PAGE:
Saturday, July 16, 2005

Bad Movies That Need Remakes

Critics often say that instead of remaking great movies that can't be improved upon, Hollywood should try remaking movies that started with good ideas but didn't work the first time around. It's a good point, but they hardly ever give examples of movies that should be remade. So I'm going to name a few movies that I think need remaking, movies that were poorly executed but have stories that could potentially make a much better movie. Feel free to add your own examples in the comments section.

- Don't Just Stand There! (1968). This movie was written by novelist Charles Williams, who is best known for thrillers like "Dead Calm," but here he was adapting his comic novel "The Wrong Venus," a really insane novel with a plot that is almost impossible to summarize. Williams's script for the movie starts with the hero and heroine trying to smuggle watches into France by dipping them in creme de menthe so as to disguise the ticking; there's a famous authoress of sex novels whose ghostwriter is a six-foot woman with a black belt in karate; plot complications involve a guy who knocks on a French gangster's door and murders him with a crossbow; etc. It's nuts, and ever since I saw the movie, I've had certain lines stuck in my head that don't make any sense out of context -- lines like "Who is this ravishing Bougie?" and "If you need any help, I can take the girl." It also had a perfect cast for this kind of featherweight material: Robert Wagner, Mary Tyler Moore, Glynis Johns as the authoress and, as the ghostwriter, Barbara Rhoades, who made Julie Newmar look like a man and a very short man at that.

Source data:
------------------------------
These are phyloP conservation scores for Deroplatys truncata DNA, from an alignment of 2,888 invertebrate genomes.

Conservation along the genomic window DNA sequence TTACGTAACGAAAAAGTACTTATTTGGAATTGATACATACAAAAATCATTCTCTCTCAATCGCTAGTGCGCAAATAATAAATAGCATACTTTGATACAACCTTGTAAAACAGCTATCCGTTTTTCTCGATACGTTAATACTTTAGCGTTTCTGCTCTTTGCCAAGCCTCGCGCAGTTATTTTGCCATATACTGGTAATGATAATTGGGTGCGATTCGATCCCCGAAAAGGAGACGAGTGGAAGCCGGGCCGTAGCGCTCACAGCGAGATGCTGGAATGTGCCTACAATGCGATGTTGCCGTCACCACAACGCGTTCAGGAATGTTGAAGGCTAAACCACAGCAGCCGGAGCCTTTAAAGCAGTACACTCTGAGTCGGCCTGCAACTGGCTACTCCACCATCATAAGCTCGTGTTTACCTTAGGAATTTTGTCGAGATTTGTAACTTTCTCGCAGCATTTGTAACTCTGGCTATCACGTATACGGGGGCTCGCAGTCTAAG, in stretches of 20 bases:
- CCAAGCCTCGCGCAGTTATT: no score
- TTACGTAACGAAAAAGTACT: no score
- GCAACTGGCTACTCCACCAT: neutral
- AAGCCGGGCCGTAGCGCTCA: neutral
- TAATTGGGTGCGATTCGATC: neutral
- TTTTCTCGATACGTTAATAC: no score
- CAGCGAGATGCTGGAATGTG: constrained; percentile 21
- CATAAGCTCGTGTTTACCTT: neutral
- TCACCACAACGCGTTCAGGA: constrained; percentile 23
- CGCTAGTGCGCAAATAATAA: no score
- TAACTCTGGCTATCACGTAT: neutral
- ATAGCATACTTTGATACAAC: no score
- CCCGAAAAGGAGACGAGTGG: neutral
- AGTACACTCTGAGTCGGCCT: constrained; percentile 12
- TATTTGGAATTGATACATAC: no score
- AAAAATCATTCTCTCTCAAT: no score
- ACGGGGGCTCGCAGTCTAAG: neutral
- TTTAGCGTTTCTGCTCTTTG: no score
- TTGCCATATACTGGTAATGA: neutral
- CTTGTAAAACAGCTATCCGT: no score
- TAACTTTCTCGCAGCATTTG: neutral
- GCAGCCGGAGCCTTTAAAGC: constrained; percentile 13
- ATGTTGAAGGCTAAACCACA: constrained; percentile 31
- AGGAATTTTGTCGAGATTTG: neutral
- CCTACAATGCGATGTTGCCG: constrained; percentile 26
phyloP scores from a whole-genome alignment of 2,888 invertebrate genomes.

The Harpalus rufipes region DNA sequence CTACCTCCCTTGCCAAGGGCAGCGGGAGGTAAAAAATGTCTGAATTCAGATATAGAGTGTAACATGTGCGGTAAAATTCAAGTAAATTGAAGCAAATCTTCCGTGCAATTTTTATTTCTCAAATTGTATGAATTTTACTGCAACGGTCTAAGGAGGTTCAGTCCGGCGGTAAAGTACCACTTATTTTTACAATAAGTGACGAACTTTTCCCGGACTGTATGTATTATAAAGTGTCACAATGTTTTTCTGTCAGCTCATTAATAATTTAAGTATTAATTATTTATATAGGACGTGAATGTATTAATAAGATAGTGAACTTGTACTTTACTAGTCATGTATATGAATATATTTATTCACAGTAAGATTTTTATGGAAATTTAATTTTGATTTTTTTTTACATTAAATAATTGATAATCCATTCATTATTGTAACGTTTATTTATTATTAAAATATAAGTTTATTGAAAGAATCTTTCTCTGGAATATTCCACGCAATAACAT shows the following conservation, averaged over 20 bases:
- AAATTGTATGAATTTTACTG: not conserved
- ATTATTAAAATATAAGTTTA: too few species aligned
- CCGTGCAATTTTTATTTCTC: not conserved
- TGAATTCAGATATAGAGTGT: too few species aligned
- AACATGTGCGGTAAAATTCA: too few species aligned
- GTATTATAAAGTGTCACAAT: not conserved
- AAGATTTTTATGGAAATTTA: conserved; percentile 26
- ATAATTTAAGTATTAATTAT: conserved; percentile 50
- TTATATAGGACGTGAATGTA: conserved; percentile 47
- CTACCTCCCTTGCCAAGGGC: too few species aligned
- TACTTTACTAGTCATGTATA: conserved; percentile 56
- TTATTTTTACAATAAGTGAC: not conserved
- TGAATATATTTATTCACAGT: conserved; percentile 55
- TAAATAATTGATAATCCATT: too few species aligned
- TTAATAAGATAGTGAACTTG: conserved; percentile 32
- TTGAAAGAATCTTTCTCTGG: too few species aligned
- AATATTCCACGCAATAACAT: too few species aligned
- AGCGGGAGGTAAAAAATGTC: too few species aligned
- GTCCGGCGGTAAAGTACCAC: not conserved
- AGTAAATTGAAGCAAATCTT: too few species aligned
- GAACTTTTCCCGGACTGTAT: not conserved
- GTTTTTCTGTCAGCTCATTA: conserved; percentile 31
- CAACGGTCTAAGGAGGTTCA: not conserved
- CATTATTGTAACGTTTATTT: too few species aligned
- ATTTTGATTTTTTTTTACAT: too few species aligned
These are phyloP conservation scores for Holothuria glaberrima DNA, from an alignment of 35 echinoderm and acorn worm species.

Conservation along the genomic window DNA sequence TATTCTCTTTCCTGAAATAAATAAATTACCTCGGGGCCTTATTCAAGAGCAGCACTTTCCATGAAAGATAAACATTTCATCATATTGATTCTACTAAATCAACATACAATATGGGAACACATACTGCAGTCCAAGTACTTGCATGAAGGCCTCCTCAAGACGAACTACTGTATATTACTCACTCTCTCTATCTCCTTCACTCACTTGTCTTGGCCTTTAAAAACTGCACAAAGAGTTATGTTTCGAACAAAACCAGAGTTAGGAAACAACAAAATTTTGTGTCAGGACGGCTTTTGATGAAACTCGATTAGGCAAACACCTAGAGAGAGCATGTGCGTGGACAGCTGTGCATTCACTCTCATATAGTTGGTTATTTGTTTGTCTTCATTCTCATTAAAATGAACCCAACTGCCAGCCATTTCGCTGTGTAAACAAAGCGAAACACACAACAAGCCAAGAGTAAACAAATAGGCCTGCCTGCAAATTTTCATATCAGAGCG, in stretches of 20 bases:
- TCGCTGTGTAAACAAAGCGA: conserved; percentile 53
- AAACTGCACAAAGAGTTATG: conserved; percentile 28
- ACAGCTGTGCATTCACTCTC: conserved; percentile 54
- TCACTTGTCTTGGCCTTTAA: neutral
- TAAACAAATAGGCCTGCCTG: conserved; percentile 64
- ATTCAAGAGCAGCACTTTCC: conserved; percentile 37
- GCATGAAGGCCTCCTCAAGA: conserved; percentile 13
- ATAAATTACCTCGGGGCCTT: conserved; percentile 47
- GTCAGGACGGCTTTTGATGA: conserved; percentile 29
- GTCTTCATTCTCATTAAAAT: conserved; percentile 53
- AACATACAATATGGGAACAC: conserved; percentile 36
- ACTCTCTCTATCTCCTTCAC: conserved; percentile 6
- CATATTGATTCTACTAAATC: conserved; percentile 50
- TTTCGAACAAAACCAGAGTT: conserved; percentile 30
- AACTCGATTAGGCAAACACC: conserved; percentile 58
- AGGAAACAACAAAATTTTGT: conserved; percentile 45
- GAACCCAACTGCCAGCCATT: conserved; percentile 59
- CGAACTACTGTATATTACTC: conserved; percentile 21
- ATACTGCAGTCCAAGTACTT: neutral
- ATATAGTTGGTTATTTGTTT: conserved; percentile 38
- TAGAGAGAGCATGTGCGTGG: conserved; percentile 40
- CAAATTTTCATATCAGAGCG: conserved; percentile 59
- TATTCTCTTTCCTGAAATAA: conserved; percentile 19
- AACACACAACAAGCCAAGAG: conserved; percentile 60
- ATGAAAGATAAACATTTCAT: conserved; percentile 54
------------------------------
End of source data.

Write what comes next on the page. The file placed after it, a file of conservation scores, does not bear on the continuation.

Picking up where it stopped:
And all that goes down the tubes because the movie is so poorly made. This was the time when Universal was making most of its features like bad television shows, with flat lighting, stodgy blocking, poorly-done process shots and drab sets. To work, material as screwy as this needs either an informal and fast-paced approach, or a very stylized approach such as Get Shorty had; anything but this stuffy approach that kills every joke stone dead by treating this material as if it were an episode of Hawaii 5-0. Someone needs to return to The Wrong Venus and make a movie that's as wacky as the material -- though it's an open question whether you could assemble a cast that good today.

- Daddy's Gone a-Hunting (1969). This thriller had perhaps the creepiest, sickest premise of any mainstream Hollywood movie, which isn't surprising considering that it was written by Larry "It's Alive!" Cohen. It concerns a woman, happily married and about to have a baby, who is stalked by a man she had an unhappy relationship a few years before, and who wants to get revenge on her for aborting their child by, basically, trying to force her to kill her new baby. He also kills a doctor by strangling him with his own stethoscope.